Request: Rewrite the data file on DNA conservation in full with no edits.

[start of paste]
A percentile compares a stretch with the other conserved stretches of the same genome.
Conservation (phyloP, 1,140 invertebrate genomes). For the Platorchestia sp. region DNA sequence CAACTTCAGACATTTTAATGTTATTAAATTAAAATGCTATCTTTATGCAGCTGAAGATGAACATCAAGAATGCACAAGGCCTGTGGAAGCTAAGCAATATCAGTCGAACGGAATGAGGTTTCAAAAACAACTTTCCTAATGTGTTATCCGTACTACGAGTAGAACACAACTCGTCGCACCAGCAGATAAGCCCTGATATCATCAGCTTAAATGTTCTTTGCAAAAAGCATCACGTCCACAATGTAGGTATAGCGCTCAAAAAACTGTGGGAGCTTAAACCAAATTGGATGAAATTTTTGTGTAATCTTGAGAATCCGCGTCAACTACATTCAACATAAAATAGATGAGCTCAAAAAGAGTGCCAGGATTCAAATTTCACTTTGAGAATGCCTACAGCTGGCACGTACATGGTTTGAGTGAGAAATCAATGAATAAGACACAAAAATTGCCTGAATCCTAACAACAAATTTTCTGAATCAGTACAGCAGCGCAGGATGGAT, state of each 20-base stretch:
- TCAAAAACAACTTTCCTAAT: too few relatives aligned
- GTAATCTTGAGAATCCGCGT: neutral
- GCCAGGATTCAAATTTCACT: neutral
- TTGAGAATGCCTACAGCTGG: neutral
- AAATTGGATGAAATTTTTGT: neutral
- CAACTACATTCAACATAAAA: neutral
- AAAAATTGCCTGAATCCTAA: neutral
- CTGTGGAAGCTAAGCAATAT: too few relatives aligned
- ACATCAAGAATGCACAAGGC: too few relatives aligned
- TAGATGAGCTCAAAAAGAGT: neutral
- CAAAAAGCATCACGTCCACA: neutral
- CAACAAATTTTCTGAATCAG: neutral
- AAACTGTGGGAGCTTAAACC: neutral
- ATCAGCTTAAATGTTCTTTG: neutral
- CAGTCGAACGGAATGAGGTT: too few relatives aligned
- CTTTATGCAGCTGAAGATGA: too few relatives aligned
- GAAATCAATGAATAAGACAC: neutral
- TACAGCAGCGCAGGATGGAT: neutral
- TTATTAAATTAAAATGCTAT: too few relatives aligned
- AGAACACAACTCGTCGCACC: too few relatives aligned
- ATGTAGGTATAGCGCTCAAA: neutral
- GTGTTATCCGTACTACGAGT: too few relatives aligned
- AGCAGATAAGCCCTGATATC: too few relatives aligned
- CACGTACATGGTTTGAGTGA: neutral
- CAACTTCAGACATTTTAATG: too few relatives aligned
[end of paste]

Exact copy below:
A percentile compares a stretch with the other conserved stretches of the same genome.
Conservation (phyloP, 1,140 invertebrate genomes). For the Platorchestia sp. region DNA sequence CAACTTCAGACATTTTAATGTTATTAAATTAAAATGCTATCTTTATGCAGCTGAAGATGAACATCAAGAATGCACAAGGCCTGTGGAAGCTAAGCAATATCAGTCGAACGGAATGAGGTTTCAAAAACAACTTTCCTAATGTGTTATCCGTACTACGAGTAGAACACAACTCGTCGCACCAGCAGATAAGCCCTGATATCATCAGCTTAAATGTTCTTTGCAAAAAGCATCACGTCCACAATGTAGGTATAGCGCTCAAAAAACTGTGGGAGCTTAAACCAAATTGGATGAAATTTTTGTGTAATCTTGAGAATCCGCGTCAACTACATTCAACATAAAATAGATGAGCTCAAAAAGAGTGCCAGGATTCAAATTTCACTTTGAGAATGCCTACAGCTGGCACGTACATGGTTTGAGTGAGAAATCAATGAATAAGACACAAAAATTGCCTGAATCCTAACAACAAATTTTCTGAATCAGTACAGCAGCGCAGGATGGAT, state of each 20-base stretch:
- TCAAAAACAACTTTCCTAAT: too few relatives aligned
- GTAATCTTGAGAATCCGCGT: neutral
- GCCAGGATTCAAATTTCACT: neutral
- TTGAGAATGCCTACAGCTGG: neutral
- AAATTGGATGAAATTTTTGT: neutral
- CAACTACATTCAACATAAAA: neutral
- AAAAATTGCCTGAATCCTAA: neutral
- CTGTGGAAGCTAAGCAATAT: too few relatives aligned
- ACATCAAGAATGCACAAGGC: too few relatives aligned
- TAGATGAGCTCAAAAAGAGT: neutral
- CAAAAAGCATCACGTCCACA: neutral
- CAACAAATTTTCTGAATCAG: neutral
- AAACTGTGGGAGCTTAAACC: neutral
- ATCAGCTTAAATGTTCTTTG: neutral
- CAGTCGAACGGAATGAGGTT: too few relatives aligned
- CTTTATGCAGCTGAAGATGA: too few relatives aligned
- GAAATCAATGAATAAGACAC: neutral
- TACAGCAGCGCAGGATGGAT: neutral
- TTATTAAATTAAAATGCTAT: too few relatives aligned
- AGAACACAACTCGTCGCACC: too few relatives aligned
- ATGTAGGTATAGCGCTCAAA: neutral
- GTGTTATCCGTACTACGAGT: too few relatives aligned
- AGCAGATAAGCCCTGATATC: too few relatives aligned
- CACGTACATGGTTTGAGTGA: neutral
- CAACTTCAGACATTTTAATG: too few relatives aligned